Negative reactions to Billy Lawless’ Seanad appointment are underpinned by a “little Ireland” mentality that sadly persists in some quarters here.

Like so many others who are concerned about the ongoing plight of the tens of thousands of undocumented Irish men and women in the United States, I was delighted to read last week that An Taoiseach (Irish Prime Minister), Enda Kenny, has selected Billy Lawless as one of his nominees to Seanad Éireann (the upper house of the Irish Parliament). He is an excellent and uniquely well-qualified choice.

Billy Lawless is a Galway-born businessman who operated a number of hotels, restaurants and pubs – the still-booming Taaffe’s Pub on Shop Street in the city center was one of them – before immigrating to the US and settling in Chicago some 20 years ago. In that city, he started off in the bar business and now owns several high end restaurants.

Lawless has also been very active in the Irish community, particularly on the issue of the undocumented Irish, and has been among the most effective advocates for the cause of immigration reform for all living in the shadows of America. Given his Chicago bona fides and friendship with President Obama, his was likely one of the crucial voices in persuading the president to sign the executive order that is now under challenge in the courts, but would improve the situations of millions.

In light of myriad, well-received efforts to reach out to and engage more directly with the Irish diaspora in recent years, one might have thought that Lawless’s appointment to the Seanad would have provoked little controversy and actually been welcomed widely. This has not proven the case, however.

The Irish Mail on Sunday ran a front page story that Billy Lawless’s appointment was in some way a “tit for tat” for his having given a summer job to the Taoiseach’s daughter, who was in Chicago on a J-1 visa. Sunday Independent columnist Jody Corcoran wrote that people in Ireland and in Irish America are asking “Billy who?” In the Sunday Times, his appointment was described as “frankly baffling.” Similarly dismissive and disdainful remarks have been made by commentators on radio and television.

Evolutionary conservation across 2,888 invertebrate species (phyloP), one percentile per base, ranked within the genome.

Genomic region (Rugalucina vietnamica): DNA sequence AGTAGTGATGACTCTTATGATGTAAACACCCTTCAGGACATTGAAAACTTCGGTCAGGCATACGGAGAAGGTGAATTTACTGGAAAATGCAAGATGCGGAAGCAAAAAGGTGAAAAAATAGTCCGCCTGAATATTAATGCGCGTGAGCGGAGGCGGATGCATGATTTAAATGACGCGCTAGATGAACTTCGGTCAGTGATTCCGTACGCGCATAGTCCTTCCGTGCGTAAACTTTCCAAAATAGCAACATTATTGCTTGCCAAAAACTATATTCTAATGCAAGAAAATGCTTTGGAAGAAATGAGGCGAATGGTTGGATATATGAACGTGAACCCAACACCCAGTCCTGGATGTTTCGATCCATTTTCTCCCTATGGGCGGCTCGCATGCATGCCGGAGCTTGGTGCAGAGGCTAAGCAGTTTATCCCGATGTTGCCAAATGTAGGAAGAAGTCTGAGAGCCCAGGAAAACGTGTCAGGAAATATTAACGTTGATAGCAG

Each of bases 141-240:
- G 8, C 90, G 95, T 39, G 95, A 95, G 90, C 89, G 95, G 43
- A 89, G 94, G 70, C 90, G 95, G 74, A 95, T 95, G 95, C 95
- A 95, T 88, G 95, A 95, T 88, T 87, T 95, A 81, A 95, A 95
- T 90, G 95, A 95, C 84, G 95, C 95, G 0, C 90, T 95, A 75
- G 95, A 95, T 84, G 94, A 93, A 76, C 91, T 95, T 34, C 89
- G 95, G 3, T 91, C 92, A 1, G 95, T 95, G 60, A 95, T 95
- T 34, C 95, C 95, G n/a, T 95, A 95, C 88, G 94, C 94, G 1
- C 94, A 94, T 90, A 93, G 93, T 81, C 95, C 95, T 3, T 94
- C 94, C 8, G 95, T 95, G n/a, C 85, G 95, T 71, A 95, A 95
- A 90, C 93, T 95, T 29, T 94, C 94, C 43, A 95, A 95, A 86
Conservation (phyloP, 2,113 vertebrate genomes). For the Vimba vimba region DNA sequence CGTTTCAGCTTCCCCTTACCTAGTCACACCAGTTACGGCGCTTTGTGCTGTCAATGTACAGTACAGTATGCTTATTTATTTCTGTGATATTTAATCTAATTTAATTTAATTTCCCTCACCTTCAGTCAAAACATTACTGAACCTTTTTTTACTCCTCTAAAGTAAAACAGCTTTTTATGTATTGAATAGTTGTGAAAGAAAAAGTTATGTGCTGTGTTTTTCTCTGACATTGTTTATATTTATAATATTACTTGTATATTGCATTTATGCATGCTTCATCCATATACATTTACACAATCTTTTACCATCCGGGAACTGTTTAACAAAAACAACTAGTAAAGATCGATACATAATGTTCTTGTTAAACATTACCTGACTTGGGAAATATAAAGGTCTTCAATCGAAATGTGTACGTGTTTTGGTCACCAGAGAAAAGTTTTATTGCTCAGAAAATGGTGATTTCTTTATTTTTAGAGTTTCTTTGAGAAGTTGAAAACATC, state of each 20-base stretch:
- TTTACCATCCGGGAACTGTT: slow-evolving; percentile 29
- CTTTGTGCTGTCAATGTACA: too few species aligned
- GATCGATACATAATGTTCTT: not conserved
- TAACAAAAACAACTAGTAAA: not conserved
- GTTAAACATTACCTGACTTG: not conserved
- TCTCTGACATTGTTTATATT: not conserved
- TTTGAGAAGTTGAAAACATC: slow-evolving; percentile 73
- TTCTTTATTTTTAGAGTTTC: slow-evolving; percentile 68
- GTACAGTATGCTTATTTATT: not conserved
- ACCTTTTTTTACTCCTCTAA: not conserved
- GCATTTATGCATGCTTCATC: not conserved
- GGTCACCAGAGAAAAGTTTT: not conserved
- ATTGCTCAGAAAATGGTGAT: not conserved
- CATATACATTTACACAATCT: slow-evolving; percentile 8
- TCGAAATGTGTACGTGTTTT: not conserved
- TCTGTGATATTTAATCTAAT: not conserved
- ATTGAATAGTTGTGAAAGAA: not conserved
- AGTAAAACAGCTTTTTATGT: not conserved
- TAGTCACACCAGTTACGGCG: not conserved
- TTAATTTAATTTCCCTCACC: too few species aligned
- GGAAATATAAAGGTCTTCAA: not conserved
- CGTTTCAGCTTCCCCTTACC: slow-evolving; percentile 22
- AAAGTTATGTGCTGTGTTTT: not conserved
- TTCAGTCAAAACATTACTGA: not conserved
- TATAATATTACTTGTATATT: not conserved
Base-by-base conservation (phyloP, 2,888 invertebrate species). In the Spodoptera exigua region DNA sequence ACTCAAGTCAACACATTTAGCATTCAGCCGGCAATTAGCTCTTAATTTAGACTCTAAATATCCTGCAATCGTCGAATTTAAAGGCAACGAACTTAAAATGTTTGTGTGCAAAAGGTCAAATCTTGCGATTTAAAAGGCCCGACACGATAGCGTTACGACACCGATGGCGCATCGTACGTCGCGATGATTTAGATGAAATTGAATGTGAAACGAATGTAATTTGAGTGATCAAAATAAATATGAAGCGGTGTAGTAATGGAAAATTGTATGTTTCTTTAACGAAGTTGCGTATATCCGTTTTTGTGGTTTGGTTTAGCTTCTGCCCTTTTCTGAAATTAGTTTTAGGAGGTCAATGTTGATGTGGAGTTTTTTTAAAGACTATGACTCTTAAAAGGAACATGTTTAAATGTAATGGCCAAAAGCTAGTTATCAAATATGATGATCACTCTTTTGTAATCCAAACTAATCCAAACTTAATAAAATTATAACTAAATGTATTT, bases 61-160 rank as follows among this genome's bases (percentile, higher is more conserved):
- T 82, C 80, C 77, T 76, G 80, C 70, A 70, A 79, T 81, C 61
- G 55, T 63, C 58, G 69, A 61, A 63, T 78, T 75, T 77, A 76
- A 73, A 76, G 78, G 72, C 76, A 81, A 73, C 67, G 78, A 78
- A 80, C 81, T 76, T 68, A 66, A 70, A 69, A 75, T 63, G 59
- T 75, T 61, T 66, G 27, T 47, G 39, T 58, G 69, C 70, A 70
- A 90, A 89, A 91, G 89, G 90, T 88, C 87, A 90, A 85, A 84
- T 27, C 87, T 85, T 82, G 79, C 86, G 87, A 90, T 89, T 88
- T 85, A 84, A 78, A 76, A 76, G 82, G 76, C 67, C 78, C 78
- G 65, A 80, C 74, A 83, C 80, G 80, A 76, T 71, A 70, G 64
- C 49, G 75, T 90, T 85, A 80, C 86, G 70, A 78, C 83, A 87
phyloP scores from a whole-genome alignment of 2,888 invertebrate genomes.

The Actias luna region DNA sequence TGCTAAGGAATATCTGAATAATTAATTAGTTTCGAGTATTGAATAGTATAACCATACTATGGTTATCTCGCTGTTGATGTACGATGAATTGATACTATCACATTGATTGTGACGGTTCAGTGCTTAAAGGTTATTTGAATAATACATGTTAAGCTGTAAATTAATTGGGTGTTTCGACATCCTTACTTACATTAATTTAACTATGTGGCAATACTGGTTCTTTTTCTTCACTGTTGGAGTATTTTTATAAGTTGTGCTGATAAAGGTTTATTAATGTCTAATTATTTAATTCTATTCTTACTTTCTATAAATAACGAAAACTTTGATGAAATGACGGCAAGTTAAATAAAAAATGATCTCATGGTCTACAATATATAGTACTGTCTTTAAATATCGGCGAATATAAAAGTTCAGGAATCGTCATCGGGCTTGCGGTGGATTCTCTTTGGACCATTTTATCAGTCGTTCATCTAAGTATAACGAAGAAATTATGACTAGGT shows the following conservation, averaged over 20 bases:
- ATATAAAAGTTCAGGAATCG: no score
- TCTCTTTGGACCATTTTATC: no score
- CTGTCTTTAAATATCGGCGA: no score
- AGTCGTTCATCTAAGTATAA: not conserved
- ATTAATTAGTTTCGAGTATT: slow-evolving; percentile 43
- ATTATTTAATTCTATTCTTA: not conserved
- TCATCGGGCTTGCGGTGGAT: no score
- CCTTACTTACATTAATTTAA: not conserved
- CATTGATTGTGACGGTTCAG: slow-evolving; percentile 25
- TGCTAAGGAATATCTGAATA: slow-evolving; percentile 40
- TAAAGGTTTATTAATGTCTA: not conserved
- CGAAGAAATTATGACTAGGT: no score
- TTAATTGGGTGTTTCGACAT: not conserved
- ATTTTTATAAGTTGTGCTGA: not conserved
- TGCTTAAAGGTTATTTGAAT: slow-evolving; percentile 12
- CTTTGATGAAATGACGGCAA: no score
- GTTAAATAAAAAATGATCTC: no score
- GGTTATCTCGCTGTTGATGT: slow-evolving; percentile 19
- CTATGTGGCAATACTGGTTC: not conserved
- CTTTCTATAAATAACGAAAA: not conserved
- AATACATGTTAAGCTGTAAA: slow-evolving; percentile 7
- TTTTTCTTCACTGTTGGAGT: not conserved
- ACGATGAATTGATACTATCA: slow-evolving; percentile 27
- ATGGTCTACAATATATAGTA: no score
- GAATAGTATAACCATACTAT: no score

There are three stated grounds for this negativity, but they are underpinned by a “little Ireland” mentality that sadly persists in some quarters here.

First, the implied allegation that Lawless has been appointed to the Seanad because he gave the Taoiseach’s daughter a low paid summer job in a restaurant is downright preposterous. He surely was happy to help Enda Kenny, with whom he is friendly. There is absolutely nothing unusual or at all untoward about that. Countless J-1 students have had doors similarly opened for them by friends and relatives in the US.

Second, he has been disparagingly called a “Fine Gael Whest of Ireland old-boy.” It is a fact that Billy Lawless is a Fine Gael supporter, who once stood for election and who chaired the Galway West constituency organization. Yet, virtually every political commentator in this country assertively predicted that predominantly Fine Gael loyalists would be appointed this time around because of the party’s substantially diminished number of seats in the upper house.